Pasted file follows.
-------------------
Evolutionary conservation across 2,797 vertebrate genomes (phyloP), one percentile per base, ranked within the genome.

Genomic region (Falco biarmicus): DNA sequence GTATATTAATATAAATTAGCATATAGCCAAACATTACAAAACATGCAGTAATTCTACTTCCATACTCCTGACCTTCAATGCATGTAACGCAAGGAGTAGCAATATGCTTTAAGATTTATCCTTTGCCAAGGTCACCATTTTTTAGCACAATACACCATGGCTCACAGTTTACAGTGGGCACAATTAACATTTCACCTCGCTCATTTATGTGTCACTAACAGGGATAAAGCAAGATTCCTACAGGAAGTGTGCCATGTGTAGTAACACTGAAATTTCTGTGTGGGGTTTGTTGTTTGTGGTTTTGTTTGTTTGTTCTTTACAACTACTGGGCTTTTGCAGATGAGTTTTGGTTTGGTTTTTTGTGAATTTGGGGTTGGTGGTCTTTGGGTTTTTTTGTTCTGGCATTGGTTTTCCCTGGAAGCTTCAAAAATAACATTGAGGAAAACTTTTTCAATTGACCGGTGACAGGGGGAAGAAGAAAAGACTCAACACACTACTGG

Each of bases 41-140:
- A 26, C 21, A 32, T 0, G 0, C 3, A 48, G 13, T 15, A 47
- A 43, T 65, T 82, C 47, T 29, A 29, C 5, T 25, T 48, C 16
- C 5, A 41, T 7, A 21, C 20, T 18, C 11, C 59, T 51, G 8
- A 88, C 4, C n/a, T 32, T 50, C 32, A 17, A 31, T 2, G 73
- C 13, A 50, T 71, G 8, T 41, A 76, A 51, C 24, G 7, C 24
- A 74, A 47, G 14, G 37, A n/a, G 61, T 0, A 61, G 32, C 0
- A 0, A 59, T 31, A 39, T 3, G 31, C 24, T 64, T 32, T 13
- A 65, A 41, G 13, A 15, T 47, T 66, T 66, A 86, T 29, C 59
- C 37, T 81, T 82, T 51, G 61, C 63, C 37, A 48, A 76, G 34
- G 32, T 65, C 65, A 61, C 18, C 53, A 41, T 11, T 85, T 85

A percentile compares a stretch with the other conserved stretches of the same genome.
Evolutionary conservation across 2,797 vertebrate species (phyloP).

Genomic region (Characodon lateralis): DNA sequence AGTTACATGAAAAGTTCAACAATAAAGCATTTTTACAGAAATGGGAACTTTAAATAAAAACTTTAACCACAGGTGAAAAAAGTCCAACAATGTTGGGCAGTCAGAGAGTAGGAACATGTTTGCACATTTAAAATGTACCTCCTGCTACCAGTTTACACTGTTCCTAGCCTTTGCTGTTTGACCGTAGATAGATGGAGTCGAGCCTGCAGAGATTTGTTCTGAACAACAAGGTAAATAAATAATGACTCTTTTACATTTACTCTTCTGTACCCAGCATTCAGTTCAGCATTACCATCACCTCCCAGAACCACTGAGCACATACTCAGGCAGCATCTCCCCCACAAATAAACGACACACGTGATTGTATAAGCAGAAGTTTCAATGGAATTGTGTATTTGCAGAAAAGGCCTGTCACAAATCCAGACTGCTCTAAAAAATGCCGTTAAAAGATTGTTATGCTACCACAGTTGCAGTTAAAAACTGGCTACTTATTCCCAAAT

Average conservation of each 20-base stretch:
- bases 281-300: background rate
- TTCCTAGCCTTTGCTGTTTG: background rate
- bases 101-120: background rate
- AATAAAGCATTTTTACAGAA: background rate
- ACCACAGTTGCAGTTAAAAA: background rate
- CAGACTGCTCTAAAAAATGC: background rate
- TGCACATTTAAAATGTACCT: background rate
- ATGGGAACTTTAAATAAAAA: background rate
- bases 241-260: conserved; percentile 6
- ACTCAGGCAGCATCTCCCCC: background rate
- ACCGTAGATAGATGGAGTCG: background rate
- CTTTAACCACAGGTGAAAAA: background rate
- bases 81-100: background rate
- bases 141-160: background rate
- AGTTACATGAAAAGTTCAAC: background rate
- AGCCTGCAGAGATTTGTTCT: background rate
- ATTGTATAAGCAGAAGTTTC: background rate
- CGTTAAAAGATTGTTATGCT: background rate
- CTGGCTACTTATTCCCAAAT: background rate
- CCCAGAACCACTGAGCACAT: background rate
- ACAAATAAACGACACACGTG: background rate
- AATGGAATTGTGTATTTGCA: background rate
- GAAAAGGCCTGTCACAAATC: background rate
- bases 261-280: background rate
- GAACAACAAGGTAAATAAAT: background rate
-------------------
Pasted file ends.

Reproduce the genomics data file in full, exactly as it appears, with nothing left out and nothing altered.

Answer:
Evolutionary conservation across 2,797 vertebrate genomes (phyloP), one percentile per base, ranked within the genome.

Genomic region (Falco biarmicus): DNA sequence GTATATTAATATAAATTAGCATATAGCCAAACATTACAAAACATGCAGTAATTCTACTTCCATACTCCTGACCTTCAATGCATGTAACGCAAGGAGTAGCAATATGCTTTAAGATTTATCCTTTGCCAAGGTCACCATTTTTTAGCACAATACACCATGGCTCACAGTTTACAGTGGGCACAATTAACATTTCACCTCGCTCATTTATGTGTCACTAACAGGGATAAAGCAAGATTCCTACAGGAAGTGTGCCATGTGTAGTAACACTGAAATTTCTGTGTGGGGTTTGTTGTTTGTGGTTTTGTTTGTTTGTTCTTTACAACTACTGGGCTTTTGCAGATGAGTTTTGGTTTGGTTTTTTGTGAATTTGGGGTTGGTGGTCTTTGGGTTTTTTTGTTCTGGCATTGGTTTTCCCTGGAAGCTTCAAAAATAACATTGAGGAAAACTTTTTCAATTGACCGGTGACAGGGGGAAGAAGAAAAGACTCAACACACTACTGG

Each of bases 41-140:
- A 26, C 21, A 32, T 0, G 0, C 3, A 48, G 13, T 15, A 47
- A 43, T 65, T 82, C 47, T 29, A 29, C 5, T 25, T 48, C 16
- C 5, A 41, T 7, A 21, C 20, T 18, C 11, C 59, T 51, G 8
- A 88, C 4, C n/a, T 32, T 50, C 32, A 17, A 31, T 2, G 73
- C 13, A 50, T 71, G 8, T 41, A 76, A 51, C 24, G 7, C 24
- A 74, A 47, G 14, G 37, A n/a, G 61, T 0, A 61, G 32, C 0
- A 0, A 59, T 31, A 39, T 3, G 31, C 24, T 64, T 32, T 13
- A 65, A 41, G 13, A 15, T 47, T 66, T 66, A 86, T 29, C 59
- C 37, T 81, T 82, T 51, G 61, C 63, C 37, A 48, A 76, G 34
- G 32, T 65, C 65, A 61, C 18, C 53, A 41, T 11, T 85, T 85

A percentile compares a stretch with the other conserved stretches of the same genome.
Evolutionary conservation across 2,797 vertebrate species (phyloP).

Genomic region (Characodon lateralis): DNA sequence AGTTACATGAAAAGTTCAACAATAAAGCATTTTTACAGAAATGGGAACTTTAAATAAAAACTTTAACCACAGGTGAAAAAAGTCCAACAATGTTGGGCAGTCAGAGAGTAGGAACATGTTTGCACATTTAAAATGTACCTCCTGCTACCAGTTTACACTGTTCCTAGCCTTTGCTGTTTGACCGTAGATAGATGGAGTCGAGCCTGCAGAGATTTGTTCTGAACAACAAGGTAAATAAATAATGACTCTTTTACATTTACTCTTCTGTACCCAGCATTCAGTTCAGCATTACCATCACCTCCCAGAACCACTGAGCACATACTCAGGCAGCATCTCCCCCACAAATAAACGACACACGTGATTGTATAAGCAGAAGTTTCAATGGAATTGTGTATTTGCAGAAAAGGCCTGTCACAAATCCAGACTGCTCTAAAAAATGCCGTTAAAAGATTGTTATGCTACCACAGTTGCAGTTAAAAACTGGCTACTTATTCCCAAAT

Average conservation of each 20-base stretch:
- bases 281-300: background rate
- TTCCTAGCCTTTGCTGTTTG: background rate
- bases 101-120: background rate
- AATAAAGCATTTTTACAGAA: background rate
- ACCACAGTTGCAGTTAAAAA: background rate
- CAGACTGCTCTAAAAAATGC: background rate
- TGCACATTTAAAATGTACCT: background rate
- ATGGGAACTTTAAATAAAAA: background rate
- bases 241-260: conserved; percentile 6
- ACTCAGGCAGCATCTCCCCC: background rate
- ACCGTAGATAGATGGAGTCG: background rate
- CTTTAACCACAGGTGAAAAA: background rate
- bases 81-100: background rate
- bases 141-160: background rate
- AGTTACATGAAAAGTTCAAC: background rate
- AGCCTGCAGAGATTTGTTCT: background rate
- ATTGTATAAGCAGAAGTTTC: background rate
- CGTTAAAAGATTGTTATGCT: background rate
- CTGGCTACTTATTCCCAAAT: background rate
- CCCAGAACCACTGAGCACAT: background rate
- ACAAATAAACGACACACGTG: background rate
- AATGGAATTGTGTATTTGCA: background rate
- GAAAAGGCCTGTCACAAATC: background rate
- bases 261-280: background rate
- GAACAACAAGGTAAATAAAT: background rate